Identity in the COVID-19 Years: Communication, Crisis, and Ethics (Hardcover)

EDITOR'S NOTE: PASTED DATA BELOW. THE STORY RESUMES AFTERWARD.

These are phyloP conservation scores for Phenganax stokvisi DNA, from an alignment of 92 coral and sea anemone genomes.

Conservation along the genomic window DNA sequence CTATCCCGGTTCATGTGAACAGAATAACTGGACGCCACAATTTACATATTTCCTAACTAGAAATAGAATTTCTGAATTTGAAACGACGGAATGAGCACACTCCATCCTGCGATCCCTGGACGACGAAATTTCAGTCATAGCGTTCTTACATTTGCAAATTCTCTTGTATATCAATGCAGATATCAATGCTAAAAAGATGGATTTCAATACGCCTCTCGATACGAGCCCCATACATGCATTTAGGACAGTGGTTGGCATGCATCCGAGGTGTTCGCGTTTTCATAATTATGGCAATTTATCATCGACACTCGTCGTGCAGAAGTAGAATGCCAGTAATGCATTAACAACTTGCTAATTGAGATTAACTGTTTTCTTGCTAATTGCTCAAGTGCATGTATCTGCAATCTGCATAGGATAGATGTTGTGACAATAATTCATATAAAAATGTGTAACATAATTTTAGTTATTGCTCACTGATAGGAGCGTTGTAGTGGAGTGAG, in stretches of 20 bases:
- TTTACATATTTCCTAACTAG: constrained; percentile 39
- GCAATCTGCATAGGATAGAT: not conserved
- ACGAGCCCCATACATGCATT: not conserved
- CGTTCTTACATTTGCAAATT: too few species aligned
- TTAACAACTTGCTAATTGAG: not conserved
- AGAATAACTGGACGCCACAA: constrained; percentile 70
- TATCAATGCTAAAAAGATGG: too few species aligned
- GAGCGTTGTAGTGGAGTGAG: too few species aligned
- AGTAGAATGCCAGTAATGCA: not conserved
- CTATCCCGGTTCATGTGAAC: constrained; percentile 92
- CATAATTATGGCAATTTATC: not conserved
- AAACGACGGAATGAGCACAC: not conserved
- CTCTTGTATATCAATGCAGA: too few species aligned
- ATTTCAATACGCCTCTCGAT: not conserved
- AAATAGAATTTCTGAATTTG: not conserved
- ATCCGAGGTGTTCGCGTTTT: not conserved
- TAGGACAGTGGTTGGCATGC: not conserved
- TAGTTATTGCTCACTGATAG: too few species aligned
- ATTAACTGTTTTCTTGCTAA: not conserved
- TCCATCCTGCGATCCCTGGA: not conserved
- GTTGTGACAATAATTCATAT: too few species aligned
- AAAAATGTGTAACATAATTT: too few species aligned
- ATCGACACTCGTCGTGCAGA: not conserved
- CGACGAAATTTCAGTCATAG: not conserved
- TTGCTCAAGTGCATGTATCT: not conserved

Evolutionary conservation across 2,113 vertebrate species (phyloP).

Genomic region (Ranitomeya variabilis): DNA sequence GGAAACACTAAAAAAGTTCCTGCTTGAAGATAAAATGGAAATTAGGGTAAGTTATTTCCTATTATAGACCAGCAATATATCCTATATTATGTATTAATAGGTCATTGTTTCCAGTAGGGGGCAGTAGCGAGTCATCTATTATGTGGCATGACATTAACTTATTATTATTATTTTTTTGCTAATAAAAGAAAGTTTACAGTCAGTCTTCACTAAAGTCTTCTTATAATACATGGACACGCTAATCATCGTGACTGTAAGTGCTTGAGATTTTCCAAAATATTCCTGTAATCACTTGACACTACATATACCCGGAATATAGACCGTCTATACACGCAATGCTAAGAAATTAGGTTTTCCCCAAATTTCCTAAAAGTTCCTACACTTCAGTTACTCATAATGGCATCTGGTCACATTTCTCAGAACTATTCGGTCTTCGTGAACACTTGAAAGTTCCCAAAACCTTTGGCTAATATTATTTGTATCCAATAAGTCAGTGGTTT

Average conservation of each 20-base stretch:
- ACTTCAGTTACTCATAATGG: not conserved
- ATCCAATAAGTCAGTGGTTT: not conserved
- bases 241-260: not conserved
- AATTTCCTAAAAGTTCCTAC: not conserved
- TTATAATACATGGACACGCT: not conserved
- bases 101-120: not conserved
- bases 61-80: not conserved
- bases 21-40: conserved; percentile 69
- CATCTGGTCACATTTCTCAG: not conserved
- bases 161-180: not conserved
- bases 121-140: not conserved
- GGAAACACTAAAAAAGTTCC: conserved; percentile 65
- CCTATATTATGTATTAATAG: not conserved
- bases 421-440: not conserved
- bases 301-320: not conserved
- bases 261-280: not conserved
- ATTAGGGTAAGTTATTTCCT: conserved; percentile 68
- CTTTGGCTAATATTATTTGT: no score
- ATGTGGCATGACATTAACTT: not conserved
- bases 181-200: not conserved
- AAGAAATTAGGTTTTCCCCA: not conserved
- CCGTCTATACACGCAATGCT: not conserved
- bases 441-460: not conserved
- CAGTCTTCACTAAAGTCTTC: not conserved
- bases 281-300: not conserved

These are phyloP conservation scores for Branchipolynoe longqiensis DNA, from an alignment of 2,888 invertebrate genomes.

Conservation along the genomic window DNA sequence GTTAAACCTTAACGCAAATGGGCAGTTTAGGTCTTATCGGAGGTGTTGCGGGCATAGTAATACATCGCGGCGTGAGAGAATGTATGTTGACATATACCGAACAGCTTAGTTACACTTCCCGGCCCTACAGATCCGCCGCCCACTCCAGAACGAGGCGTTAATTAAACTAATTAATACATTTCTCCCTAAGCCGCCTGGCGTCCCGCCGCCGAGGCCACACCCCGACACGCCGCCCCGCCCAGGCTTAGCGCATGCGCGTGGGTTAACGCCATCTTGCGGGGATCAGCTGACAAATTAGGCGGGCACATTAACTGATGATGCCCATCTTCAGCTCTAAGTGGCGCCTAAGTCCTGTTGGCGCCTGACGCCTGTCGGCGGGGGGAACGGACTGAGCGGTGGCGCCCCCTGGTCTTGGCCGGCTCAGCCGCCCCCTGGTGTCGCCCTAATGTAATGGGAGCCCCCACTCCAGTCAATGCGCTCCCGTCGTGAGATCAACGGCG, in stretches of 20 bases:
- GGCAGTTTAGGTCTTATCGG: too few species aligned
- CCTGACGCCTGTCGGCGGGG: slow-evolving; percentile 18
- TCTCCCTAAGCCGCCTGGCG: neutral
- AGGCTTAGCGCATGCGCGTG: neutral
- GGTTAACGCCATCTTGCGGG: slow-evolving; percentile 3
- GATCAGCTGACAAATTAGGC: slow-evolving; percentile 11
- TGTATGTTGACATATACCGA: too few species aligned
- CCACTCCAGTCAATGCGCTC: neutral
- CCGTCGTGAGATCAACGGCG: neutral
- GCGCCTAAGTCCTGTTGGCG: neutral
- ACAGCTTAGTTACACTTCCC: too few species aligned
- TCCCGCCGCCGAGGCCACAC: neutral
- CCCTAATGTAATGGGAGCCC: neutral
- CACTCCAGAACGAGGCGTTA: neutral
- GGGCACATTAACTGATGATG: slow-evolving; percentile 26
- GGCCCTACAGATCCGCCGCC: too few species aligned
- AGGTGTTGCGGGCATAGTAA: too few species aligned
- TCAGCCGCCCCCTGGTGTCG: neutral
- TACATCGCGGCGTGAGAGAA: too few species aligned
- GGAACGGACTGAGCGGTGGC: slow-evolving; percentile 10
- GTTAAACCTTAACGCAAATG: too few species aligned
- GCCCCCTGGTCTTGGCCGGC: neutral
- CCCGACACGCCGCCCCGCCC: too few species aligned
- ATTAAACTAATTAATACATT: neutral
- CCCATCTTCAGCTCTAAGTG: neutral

Identity in the Covid-19 Years explores the how the COVID-19 pandemic has been represented in media, communication and culture, and the role these changes have played in renewing how we understand identity, engage in social belonging and relate ethically to each other and the world.This book explores how the COVID-19 pandemic has had a significant impact on how we perform our identities, engage in social belonging, and communicate with each other. Understanding the onset of the pandemic as a moment experienced as cultural rupture, Cover provides a framework for understanding how selfhood, belonging, relationships and perceptions of time and space have undergone a disruption that not only is damaging to continuity and stability but also provides positive value through renewal and the re-making of the self and ways of living ethically. Drawing on philosophic, media and cultural studies approaches, this book describes how networks of mutual care and global interdependency have been powerfully drawn out by the experience of the pandemic, yet also disavowed in some settings in favour of a problem individualism and sustained inequalities. The roles of disruption and interdependency are examined across an array of pandemic-related topics, including health communication, apocalyptic storytelling, lockdowns and immobilities, mask-wearing, social distancing and new practices touch, anti-vaccination discourses, and frameworks for mourning the lost past and the uncertain future. By focusing on the impact of the pandemic on identity, this work explains and revisits theories of belonging and ethics to help us understand how new ways of perceiving our vulnerability may lead to more positive, inclusive and ethical ways of living.